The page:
This system has the bottom bracket spindle permanently attached to the right crank, and uses "outboard" bearings that actually are located outside of the bottom bracket shell. This bearing placement permits the use of larger-diameter bearings, and thus a larger diameter, hollow spindle. It effects a considerable weight reduction with a claimed increase in stiffness.
This system has since "trickled down" to several lower-level Shimano groups. The bottom-bracket parts of these are all interchangeable.
This design has also been copied by other manufacturers, including Truvativ, again using compatible bottom bracket bearing assemblies.
2004 Dura-Ace (10-speed) 7800-series Freehubs were completely redesigned too. The Freehub body was attached to the axle, rather than to the shell, to save weight and to have the pawls act at a larger radius.
Also in an effort to save weight, the 2004 Dura-Ace Freehub body is aluminum.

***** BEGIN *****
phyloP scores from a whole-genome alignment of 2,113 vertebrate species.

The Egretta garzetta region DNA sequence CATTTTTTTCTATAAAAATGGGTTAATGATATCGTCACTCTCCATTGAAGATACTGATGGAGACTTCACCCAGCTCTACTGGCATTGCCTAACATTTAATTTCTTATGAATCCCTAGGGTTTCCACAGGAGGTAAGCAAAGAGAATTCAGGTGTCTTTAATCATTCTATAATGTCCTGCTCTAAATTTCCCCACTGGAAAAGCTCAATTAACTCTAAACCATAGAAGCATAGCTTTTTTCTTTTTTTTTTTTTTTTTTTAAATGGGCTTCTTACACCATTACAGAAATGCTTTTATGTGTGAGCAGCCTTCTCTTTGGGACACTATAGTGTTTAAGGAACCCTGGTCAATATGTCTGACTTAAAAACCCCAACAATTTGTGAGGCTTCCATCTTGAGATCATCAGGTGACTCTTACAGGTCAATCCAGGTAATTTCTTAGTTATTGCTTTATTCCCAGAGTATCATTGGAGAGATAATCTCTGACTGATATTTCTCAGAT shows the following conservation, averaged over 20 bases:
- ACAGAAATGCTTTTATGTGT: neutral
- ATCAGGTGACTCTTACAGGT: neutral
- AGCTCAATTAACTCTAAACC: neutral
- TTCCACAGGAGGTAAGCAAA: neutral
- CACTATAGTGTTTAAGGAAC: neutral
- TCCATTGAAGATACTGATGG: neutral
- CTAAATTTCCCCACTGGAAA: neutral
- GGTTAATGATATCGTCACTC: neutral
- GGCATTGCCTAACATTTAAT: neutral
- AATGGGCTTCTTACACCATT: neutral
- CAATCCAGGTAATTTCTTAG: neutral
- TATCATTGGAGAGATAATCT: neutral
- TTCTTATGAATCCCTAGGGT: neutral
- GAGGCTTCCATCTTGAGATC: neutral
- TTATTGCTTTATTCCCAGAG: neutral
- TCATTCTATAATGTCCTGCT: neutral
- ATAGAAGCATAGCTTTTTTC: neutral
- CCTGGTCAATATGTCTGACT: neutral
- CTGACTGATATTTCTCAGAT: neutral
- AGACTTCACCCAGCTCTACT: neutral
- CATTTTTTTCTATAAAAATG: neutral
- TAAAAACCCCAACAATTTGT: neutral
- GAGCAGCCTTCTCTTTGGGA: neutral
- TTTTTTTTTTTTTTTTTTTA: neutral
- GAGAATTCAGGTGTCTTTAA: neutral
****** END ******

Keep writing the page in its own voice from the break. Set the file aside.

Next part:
Other manufacturers have used aluminum Freehub bodies, and it has been a problem because the steel sprockets can cut notches into the splines of such a soft material.
You see an example of this in the photo of an off-brand aluminum body here.
To avoid this problem, Shimano has made the first change in its spline pattern since the introduction of Hyperglide in the late '80s. Dura-Ace 7800 10-speed freehubs have taller splines than other Shimano models.
As a result, it is not possible to install cassettes other than 10-speed models on Dura-Ace 7800 hubs. It is not, however necessary to use Dura-Ace 10 speed cassettes. The Ultegra 10 speed cassettes also accommodate the taller splines of the 7800 hubs.
The interchangeability issue only applies to that particular hub design. The 10-speed cassettes will fit on any Shimano 8- or 9-speed Freehub with no problems.
The Ultegra 10-speed group introduced for the 2005 model year has no such limit for the standard hubs, but there is one Ultegra complete wheelset that shares this limitation.
Shown below are parts of two Ultegra 12-27 cassettes. The 10-speed version on the left is over 37 mm in maximum inside diameter, while the 9-speed version is only about 35 mm in maximum inside diameter.